Serum Creatinine And Other Measures Of Gfr In Diabetes

The Big Diabetes Lie

Treatment for Diabetes

Get Instant Access

Peter Rossing

Steno Diabetes Center, Niels Steensens Vej 2, 2820 Gentofte, Denmark

The measurement of renal function or the glomerular filtration rate (GFR) in diabetes can be used

1) to estimate the renal clearance of drugs to guide dosing or to identify patients at increased risk for radiocontrast-induced acute renal failure,

2) for confirming the need for treatment of end stage renal disease, or

3) to measure progression of chronic renal disease i.e. diabetic nephropathy.

The evaluation of progression in renal disease is important in the clinical setting for the monitoring of development of renal insufficiency and evaluation of the effectiveness of treatment in the individual. In research it is important to evaluate the impact of putative promoters of progression in renal disease in observational studies or to assess and compare the rate of progression in experimental groups in clinical trials. In order to obtain a valid assessment of the rate of decline in GFR it is necessary with regular measurements of GFR over a period of at least (2)-3 years applying a method with high precision and accuracy [1]. This is due to the usually rather slow rate of decline in GFR in diabetic nephropathy. The ideal method for assessing GFR does not exist and the available methods differ regarding precision and accuracy, cost, inconvenience and safety. In general the more precise methods are being more expensive and inconvenient. Thus one has to select a method according to the clinical situation.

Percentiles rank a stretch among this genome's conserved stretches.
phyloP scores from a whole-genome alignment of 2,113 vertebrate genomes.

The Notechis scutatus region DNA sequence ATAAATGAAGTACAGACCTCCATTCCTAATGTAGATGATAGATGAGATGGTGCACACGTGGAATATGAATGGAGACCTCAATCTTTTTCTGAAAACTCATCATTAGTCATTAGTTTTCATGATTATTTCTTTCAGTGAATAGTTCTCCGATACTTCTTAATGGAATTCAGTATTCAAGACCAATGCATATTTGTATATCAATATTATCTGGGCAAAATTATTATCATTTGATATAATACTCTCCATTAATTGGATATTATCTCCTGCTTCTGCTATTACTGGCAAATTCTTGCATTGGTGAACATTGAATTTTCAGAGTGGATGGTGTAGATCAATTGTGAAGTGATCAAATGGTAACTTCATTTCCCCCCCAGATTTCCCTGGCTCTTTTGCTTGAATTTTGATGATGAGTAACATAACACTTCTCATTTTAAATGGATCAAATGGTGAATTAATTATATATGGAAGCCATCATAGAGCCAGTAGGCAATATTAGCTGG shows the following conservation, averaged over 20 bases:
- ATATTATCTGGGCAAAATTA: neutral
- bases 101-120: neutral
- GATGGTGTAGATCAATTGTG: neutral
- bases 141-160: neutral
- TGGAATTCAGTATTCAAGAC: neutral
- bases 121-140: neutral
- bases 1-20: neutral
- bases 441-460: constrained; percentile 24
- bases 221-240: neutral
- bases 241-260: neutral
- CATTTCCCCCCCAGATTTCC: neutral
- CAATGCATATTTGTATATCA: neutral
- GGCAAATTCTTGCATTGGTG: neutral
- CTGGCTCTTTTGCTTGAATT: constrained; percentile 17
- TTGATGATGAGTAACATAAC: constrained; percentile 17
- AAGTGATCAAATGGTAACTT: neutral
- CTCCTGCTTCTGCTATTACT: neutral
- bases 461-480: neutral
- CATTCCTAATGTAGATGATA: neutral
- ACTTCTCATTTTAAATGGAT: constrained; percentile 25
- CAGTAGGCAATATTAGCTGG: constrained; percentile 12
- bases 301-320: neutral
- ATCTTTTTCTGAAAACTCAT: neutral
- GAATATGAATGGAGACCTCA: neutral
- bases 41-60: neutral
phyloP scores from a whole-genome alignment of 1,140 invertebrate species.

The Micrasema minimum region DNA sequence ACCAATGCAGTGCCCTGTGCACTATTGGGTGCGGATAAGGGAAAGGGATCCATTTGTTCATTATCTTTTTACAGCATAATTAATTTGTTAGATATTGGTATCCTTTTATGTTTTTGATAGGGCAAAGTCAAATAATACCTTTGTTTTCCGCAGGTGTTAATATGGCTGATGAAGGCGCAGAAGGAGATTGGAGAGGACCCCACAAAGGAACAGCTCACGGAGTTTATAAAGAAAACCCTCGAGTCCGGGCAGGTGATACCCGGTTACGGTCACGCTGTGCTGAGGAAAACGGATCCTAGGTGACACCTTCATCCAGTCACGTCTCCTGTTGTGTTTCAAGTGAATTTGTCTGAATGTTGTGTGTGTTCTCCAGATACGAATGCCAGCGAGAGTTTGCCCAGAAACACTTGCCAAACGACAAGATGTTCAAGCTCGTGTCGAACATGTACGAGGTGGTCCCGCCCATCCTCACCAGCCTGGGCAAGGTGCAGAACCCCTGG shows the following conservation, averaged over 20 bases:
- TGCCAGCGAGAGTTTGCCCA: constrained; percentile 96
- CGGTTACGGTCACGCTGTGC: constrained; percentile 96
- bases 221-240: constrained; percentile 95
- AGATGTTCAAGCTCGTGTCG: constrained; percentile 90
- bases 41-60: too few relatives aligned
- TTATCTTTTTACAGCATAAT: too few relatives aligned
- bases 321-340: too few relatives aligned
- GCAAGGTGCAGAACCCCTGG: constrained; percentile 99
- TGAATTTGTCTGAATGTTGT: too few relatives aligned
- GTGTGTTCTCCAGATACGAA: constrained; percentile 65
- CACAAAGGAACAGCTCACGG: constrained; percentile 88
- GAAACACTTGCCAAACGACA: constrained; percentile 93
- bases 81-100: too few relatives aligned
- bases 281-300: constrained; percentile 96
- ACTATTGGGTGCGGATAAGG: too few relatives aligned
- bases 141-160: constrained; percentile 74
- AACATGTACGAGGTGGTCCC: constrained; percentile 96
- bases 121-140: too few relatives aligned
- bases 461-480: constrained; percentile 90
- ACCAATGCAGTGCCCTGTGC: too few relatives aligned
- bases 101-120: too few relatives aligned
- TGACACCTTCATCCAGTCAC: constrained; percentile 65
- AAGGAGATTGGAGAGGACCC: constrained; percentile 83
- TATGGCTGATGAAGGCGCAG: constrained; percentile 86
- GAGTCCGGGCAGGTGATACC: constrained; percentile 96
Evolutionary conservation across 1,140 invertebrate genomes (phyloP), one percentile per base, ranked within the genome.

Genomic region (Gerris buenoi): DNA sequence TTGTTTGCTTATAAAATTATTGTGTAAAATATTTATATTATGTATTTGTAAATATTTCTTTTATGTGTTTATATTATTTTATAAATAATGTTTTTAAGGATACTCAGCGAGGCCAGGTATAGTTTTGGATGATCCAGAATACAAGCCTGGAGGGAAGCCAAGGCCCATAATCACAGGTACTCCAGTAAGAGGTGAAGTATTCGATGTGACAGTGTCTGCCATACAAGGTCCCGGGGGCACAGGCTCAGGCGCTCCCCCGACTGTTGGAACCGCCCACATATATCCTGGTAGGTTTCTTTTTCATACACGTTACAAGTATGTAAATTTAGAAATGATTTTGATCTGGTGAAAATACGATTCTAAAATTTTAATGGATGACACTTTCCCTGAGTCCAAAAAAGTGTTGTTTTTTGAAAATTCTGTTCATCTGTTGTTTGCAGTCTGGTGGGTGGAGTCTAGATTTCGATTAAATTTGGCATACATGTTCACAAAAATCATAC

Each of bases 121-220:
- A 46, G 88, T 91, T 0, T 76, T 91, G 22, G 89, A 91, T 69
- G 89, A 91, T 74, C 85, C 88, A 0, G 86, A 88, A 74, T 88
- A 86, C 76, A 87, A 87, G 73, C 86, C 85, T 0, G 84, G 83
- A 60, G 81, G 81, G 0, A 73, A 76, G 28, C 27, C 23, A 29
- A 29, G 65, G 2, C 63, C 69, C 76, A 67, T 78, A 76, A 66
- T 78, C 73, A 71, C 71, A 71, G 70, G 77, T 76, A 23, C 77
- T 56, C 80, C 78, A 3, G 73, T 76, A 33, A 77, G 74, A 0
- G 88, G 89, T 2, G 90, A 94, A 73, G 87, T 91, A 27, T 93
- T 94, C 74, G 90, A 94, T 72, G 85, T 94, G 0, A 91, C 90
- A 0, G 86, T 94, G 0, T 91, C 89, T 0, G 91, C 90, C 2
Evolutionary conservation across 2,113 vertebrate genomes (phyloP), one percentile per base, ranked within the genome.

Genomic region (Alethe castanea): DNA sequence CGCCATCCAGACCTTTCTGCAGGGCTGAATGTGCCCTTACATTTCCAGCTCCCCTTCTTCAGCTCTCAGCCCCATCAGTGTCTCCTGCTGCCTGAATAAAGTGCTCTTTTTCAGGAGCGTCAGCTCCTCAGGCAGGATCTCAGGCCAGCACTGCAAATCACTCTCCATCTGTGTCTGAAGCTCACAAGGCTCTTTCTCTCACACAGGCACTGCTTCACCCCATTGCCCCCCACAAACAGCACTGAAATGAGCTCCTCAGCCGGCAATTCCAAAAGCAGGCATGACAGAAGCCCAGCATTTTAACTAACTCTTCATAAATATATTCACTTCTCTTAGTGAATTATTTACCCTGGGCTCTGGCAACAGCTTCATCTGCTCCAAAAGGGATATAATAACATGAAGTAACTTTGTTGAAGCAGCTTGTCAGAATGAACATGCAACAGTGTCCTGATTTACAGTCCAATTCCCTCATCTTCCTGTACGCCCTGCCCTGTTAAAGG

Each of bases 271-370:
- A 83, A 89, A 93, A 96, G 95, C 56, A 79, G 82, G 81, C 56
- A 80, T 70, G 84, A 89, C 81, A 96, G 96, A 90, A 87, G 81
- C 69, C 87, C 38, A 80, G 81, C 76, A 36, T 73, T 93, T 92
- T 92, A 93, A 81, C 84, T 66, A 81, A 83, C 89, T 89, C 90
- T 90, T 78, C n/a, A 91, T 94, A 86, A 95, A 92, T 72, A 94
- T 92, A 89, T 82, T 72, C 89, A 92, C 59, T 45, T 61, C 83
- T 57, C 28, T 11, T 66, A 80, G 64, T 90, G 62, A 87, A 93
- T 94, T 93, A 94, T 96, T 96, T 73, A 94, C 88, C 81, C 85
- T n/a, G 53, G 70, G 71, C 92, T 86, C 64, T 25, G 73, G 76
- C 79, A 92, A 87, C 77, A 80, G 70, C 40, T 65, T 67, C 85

Mogensen CE (ed.) THE KIDNEY AND HYPERTENSION IN DIABETES MELLITUS. Copyright© 2004 by Martin Dunitz, a member of the Taylor & Francis Group, plc. All rights reserved.

Was this article helpful?

0 0
Diabetes 2

Diabetes 2

Diabetes is a disease that affects the way your body uses food. Normally, your body converts sugars, starches and other foods into a form of sugar called glucose. Your body uses glucose for fuel. The cells receive the glucose through the bloodstream. They then use insulin a hormone made by the pancreas to absorb the glucose, convert it into energy, and either use it or store it for later use. Learn more...

Get My Free Ebook


Post a comment